Today I had an interesting interaction with a man who happens to be a client that was a great reminder of part of why I wanted to be trained to be a counselor years ago, and why I love having the role of a shepherd in people’s lives.
I have been working with a really quality couple of people who have been married for many years, but largely due to some bad communication habits, especially on the part of the husband, they had drifted apart. The process of drifting had taken many years and was now a situation that reminded me of the Proverb “a deferred hope leads to a broken heart” (13;12). However, the husband has been recently working hard to save his marriage and make it great.
Side note: I have watched many wives work very hard to save their marriages and fail. I have only once in a decade and a half of counseling seen a husband work hard to save his marriage but fail. My experience has taught me that, generally, husbands have the marriage that they create. Now back to my story…
Even though he has been trying, and I believe legitimately changing, his wife has, quite reasonably, been dubious. There is so much more I could talk about here, but a case study is not the purpose of this article…
The wife came in to talk to me, and due to a series of very Providential events that allowed her to identify and sympathize more with her husband, she found her heart melting to the point of being willing to forgive him. I had the gratification of knowing this before he did, and knowing that she was intending to talk to him about it that night.
The next day, he came in to talk. First he told me about some of the Providential events, and then made the comment that this post is about…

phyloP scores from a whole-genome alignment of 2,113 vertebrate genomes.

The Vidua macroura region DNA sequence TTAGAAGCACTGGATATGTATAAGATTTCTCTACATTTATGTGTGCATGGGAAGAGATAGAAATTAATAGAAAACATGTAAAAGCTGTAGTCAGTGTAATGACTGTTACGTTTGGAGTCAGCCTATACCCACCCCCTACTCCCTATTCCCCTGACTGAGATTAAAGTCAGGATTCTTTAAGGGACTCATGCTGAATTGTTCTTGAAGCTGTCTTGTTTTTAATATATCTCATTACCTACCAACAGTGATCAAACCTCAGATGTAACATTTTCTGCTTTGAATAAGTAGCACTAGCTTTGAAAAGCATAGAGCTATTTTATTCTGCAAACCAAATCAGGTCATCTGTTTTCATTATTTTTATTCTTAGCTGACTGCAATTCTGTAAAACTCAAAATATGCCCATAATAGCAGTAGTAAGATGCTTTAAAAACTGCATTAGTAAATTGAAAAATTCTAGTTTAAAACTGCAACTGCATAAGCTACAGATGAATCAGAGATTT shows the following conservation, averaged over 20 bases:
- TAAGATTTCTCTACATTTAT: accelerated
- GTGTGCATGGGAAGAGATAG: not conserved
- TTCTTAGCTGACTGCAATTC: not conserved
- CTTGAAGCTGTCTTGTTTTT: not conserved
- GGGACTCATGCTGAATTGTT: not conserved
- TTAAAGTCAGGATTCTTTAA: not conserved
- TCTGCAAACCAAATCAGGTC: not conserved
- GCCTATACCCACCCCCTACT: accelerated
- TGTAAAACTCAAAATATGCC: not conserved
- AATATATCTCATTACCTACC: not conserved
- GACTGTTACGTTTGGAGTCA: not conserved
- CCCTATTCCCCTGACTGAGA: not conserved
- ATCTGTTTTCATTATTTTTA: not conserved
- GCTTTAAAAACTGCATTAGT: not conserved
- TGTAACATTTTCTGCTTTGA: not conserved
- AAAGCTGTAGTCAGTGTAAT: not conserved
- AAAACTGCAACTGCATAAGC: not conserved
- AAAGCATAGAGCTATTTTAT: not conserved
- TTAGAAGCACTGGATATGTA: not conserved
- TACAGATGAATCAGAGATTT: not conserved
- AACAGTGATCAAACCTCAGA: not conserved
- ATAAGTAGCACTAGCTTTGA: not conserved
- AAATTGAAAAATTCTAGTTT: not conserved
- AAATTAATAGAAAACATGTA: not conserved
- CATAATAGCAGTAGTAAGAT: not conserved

He said, “This is the part of the conversation you will really enjoy…” Then he told me about the forgiveness conversation with his wife, the first tentative steps toward true reconciliation and his renewed hope.
Here is what that means to me about counseling, shepherding, disciple making, spiritual parenting, etc. “Here is the part… you will really enjoy…” Seems small, doesn’t it? But I think it reveals something important. Maybe he had come to believe was that I believed in him; he had seen that I was on the side of their marriage; he accepted that I was honored to be able to share in his enjoyment as I had shared in his sorrows. I would like to believe that this phrase indicated that he didn’t just think of me as an uncaring hired gun, or an objective referee, or any of the other things that people come in looking for. I was grateful that maybe it meant that inside he knew that I wasn’t objective – I was invested. In some way, he apparently thought I, too, had staked some joy in all of this. And he was right.
I rarely, if ever, take sides in marriages, but I do take sides with the marriage. I believe in his wife in the same way, and believed that helping them reconcile their marriage to true greatness was in both of their best interest! Apparently, that had become visible, and I am glad.
I think very few people ever get to have someone come alongside them and believe in them, and invest in them. It is an honor to get to do so… and that reminds me to thank all the people who have had that role in my life. Thanks.